A Quick Peek at Windows 8 App Store

The Windows 8 Store has been speculated, rumoured and much talked about, amongst all others. As previewed a couple of months ago, at Microsoft's Build 2011 conference, this store will be a portal where everyday users of touch devices or desktop system can enter and manually pick their next favourite application. Gone will be the days when a user purchased programs by entering a dozen of websites, looking for reviews or maybe, for lower prices. The Windows App Store will unite all developers under one roof, although they will have to respect some agreements before being featured online.

Similar to other well-known concepts like Android's Market and Apple's App Store, the Windows 8 Store (we shall call it this way because an official name hasn't been set yet) will be the host of applications of all sorts. Of course, it will be touch-input optimized and the general look will be designed in a Metro style, where live tiles make up for icons. Several categories will exist, like Games, Finance and Productivity, each of them being displayed using several attributes. You can choose to order these categories in a list, based on the Top Paid, Top Free and Top rated criteria.

Once you navigate through to your desired category, every application will be listed in a tile that contains its name and, of course, the price. You will also find here that some developers offer trial testing periods, ranging from 24 hours up to 30 days. A fixed threshold has yet to be mentioned by Microsoft and we hope this will be left at the developer's wish in the final build.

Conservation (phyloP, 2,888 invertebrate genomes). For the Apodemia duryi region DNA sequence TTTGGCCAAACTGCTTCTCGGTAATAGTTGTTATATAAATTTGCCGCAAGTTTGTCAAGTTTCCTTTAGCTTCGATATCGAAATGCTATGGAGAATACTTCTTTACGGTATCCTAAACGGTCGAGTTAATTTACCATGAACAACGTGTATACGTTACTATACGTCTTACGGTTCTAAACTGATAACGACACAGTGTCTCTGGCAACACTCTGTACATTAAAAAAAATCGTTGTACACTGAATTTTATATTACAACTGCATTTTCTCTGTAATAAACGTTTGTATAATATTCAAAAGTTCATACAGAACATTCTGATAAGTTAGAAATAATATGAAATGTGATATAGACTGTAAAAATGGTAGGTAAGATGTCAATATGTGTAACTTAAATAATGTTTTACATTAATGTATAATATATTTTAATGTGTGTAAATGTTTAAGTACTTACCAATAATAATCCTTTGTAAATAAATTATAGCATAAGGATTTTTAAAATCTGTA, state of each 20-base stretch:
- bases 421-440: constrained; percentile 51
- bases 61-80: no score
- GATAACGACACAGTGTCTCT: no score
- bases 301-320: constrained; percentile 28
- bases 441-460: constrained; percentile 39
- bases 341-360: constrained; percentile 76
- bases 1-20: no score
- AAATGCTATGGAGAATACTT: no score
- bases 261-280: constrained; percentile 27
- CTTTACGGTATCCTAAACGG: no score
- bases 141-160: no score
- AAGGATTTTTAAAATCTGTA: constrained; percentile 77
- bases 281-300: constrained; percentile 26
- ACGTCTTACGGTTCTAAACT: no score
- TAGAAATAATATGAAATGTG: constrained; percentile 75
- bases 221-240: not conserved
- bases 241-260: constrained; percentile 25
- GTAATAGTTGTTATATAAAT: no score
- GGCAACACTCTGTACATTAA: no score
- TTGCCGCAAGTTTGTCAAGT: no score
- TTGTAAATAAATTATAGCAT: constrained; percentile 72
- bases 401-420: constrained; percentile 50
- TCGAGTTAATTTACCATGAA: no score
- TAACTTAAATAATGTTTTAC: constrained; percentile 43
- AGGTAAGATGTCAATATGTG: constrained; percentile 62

Those wondering what kind of programs the Windows 8 store will contain must know that Microsoft is not going towards a selfish view. Whether you own a tablet or a regular PC, the Store will offer applications for every device. Casual programs will also be listed here, alongside Metro compatible apps, so developers won't be forced to adopt the new-age style unless they want to (not like Apple did). Microsoft likes to release products a bit later and learn from other's mistakes.

Most certainly, Microsoft will set a standard that must be respected by every application within the Store and towards that developers will have to adapt. These rules may be a step towards keeping regular users out of malware circles and most of all will keep them protected.

In previous months we've come across a series of leaked images, showing the Windows 8 Store named as the Windows App Store, a trademark currently owned by Apple. We are yet to ascertain if these images are counterfeit or not, because the interface used is in plain, Windows 7 style. Microsoft has announced that at launch, Windows 7 will not be supported but, who knows what will happen in the future?

Speaking of the launch, it wasn't announced yet if the Windows 8 Store will be available in the same day as the new OS but, we hope to see it soon. Currently, the store tile can be seen in the developer preview version but it's not functional.